Valid for Submission
C4A.9 is a billable diagnosis code used to specify a medical diagnosis of merkel cell carcinoma, unspecified. The code C4A.9 is valid during the fiscal year 2022 from October 01, 2021 through September 30, 2022 for the submission of HIPAA-covered transactions.
The ICD-10-CM code C4A.9 might also be used to specify conditions or terms like merkel cell carcinoma.
Unspecified diagnosis codes like C4A.9 are acceptable when clinical information is unknown or not available about a particular condition. Although a more specific code is preferable, unspecified codes should be used when such codes most accurately reflect what is known about a patient's condition. Specific diagnosis codes should not be used if not supported by the patient's medical record.
Tabular List of Diseases and Injuries
The Tabular List of Diseases and Injuries is a list of ICD-10 codes, organized "head to toe" into chapters and sections with coding notes and guidance for inclusions, exclusions, descriptions and more. The following references are applicable to the code C4A.9:
Inclusion TermsInclusion Terms
These terms are the conditions for which that code is to be used. The terms may be synonyms of the code title, or, in the case of "other specified" codes, the terms are a list of the various conditions assigned to that code. The inclusion terms are not necessarily exhaustive. Additional terms found only in the Alphabetic Index may also be assigned to a code.
- Merkel cell carcinoma of unspecified site
- Merkel cell carcinoma NOS
Index to Diseases and Injuries
The Index to Diseases and Injuries is an alphabetical listing of medical terms, with each term mapped to one or more ICD-10 code(s). The following references for the code C4A.9 are found in the index:
The following clinical terms are approximate synonyms or lay terms that might be used to identify the correct diagnosis code:
- Merkel cell carcinoma
- CARCINOMA MERKEL CELL-. a carcinoma arising from merkel cells located in the basal layer of the epidermis and occurring most commonly as a primary neuroendocrine carcinoma of the skin. merkel cells are tactile cells of neuroectodermal origin and histologically show neurosecretory granules. the skin of the head and neck are a common site of merkel cell carcinoma occurring generally in elderly patients. holland et al. cancer medicine 3d ed p1245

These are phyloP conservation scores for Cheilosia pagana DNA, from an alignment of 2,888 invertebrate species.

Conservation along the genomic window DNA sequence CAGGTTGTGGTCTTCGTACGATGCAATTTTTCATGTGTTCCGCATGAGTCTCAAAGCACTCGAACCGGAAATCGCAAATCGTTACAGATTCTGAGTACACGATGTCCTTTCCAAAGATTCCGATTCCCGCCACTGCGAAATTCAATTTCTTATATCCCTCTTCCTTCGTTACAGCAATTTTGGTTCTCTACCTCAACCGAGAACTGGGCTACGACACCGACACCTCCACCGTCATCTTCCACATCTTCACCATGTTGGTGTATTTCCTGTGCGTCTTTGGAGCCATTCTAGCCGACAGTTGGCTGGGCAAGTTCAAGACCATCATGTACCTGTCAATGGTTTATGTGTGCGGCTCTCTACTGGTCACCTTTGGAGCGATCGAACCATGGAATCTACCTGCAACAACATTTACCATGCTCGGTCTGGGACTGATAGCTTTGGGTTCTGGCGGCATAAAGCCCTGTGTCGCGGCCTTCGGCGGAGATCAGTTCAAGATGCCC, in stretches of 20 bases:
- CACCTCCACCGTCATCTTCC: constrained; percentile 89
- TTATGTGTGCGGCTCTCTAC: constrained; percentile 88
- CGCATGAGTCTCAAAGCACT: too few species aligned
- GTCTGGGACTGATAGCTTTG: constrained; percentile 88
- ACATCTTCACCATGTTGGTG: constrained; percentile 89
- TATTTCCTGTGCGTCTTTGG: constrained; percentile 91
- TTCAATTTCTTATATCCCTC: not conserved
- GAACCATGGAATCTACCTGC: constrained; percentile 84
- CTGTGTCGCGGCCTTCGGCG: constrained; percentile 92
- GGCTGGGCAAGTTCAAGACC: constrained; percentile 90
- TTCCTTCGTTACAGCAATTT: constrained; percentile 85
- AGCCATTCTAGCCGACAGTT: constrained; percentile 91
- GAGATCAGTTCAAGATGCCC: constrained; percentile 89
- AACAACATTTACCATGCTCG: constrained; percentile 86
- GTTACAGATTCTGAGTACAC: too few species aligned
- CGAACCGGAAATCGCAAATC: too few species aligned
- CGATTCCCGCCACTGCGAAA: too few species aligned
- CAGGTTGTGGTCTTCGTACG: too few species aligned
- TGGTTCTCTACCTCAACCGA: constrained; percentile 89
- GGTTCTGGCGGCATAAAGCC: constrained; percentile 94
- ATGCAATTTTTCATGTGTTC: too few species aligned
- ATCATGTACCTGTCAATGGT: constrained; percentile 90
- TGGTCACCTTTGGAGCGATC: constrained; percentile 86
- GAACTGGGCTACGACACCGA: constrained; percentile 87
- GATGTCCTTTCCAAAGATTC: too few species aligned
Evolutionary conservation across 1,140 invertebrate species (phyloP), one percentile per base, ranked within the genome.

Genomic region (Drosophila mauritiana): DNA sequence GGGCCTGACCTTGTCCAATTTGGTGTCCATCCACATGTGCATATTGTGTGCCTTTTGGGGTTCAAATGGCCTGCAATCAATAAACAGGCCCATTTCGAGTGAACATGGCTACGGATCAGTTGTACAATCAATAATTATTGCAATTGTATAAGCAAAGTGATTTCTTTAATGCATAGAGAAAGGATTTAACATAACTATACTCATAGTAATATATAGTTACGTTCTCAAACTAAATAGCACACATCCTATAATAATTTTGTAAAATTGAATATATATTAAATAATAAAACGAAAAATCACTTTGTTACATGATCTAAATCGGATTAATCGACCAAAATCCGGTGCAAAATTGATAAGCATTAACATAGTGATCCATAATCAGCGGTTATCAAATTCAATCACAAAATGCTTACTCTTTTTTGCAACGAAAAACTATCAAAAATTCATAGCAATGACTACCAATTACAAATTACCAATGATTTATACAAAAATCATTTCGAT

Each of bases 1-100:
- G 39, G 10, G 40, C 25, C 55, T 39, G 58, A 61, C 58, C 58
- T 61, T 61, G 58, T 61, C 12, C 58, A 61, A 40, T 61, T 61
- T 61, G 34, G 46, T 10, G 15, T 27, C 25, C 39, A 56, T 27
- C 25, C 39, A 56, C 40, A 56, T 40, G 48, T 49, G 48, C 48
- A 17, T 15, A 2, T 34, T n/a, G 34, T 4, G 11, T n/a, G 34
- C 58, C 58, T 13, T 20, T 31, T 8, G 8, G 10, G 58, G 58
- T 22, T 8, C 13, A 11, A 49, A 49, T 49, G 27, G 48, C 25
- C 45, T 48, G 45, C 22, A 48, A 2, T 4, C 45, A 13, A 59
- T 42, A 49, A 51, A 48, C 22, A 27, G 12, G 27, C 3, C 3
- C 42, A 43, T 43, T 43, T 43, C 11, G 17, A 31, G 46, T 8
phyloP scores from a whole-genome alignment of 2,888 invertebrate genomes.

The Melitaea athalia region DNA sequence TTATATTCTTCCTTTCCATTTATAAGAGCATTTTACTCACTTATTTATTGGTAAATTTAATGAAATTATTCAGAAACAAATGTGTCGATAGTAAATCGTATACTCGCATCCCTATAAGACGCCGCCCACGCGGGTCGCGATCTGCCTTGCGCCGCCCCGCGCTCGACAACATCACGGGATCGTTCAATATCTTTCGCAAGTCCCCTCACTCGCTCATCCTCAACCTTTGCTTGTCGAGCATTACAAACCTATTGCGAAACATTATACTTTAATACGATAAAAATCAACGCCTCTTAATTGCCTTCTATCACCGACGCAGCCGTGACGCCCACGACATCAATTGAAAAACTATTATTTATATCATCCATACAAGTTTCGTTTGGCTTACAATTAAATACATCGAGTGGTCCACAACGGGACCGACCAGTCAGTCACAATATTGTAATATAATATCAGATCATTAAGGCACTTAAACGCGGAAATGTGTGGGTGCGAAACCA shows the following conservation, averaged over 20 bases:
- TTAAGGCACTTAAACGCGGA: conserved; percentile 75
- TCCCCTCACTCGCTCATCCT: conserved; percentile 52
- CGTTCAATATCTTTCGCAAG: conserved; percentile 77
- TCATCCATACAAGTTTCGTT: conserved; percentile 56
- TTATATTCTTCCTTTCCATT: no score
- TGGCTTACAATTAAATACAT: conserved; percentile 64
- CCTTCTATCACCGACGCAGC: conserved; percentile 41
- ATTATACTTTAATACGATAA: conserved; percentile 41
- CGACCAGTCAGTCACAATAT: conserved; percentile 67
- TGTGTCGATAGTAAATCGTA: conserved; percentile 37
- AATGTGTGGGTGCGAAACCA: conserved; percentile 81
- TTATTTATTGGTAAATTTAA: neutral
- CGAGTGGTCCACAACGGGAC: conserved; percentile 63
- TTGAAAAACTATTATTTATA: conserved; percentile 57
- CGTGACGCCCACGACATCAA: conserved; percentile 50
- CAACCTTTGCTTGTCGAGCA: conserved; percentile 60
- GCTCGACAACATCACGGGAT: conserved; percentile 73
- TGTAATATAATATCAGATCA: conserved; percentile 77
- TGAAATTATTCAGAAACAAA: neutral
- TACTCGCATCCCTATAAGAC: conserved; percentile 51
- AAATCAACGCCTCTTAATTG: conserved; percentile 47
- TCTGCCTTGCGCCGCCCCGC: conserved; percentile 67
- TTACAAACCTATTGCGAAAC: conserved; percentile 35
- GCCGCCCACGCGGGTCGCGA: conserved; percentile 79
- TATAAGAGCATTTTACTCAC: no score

Diagnostic Related Groups - MS-DRG Mapping
|MS-DRG||MS-DRG Title||MCD||Relative Weight|
|595||MAJOR SKIN DISORDERS WITH MCC||09||2.0121|
|596||MAJOR SKIN DISORDERS WITHOUT MCC||09||0.9892|
The relative weight of a diagnostic related group determines the reimbursement rate based on the severity of a patient's illness and the associated cost of care during hospitalization.
Convert C4A.9 to ICD-9 Code
The General Equivalency Mapping (GEM) crosswalk indicates an approximate mapping between the ICD-10 code C4A.9 its ICD-9 equivalent. The approximate mapping means there is not an exact match between the ICD-10 code and the ICD-9 code and the mapped code is not a precise representation of the original code.
Information for Patients
Skin cancer is the most common form of cancer in the United States. The two most common types are basal cell cancer and squamous cell cancer. They usually form on the head, face, neck, hands, and arms. Another type of skin cancer, melanoma, is more dangerous but less common.
Anyone can get skin cancer, but it is more common in people who
- Spend a lot of time in the sun or have been sunburned
- Have light-colored skin, hair and eyes
- Have a family member with skin cancer
- Are over age 50
You should have your doctor check any suspicious skin markings and any changes in the way your skin looks. Treatment is more likely to work well when cancer is found early. If not treated, some types of skin cancer cells can spread to other tissues and organs. Treatments include surgery, radiation therapy, chemotherapy, photodynamic therapy (PDT), and biologic therapy. PDT uses a drug and a type of laser light to kill cancer cells. Biologic therapy boosts your body's own ability to fight cancer.
NIH: National Cancer Institute
[Learn More in MedlinePlus]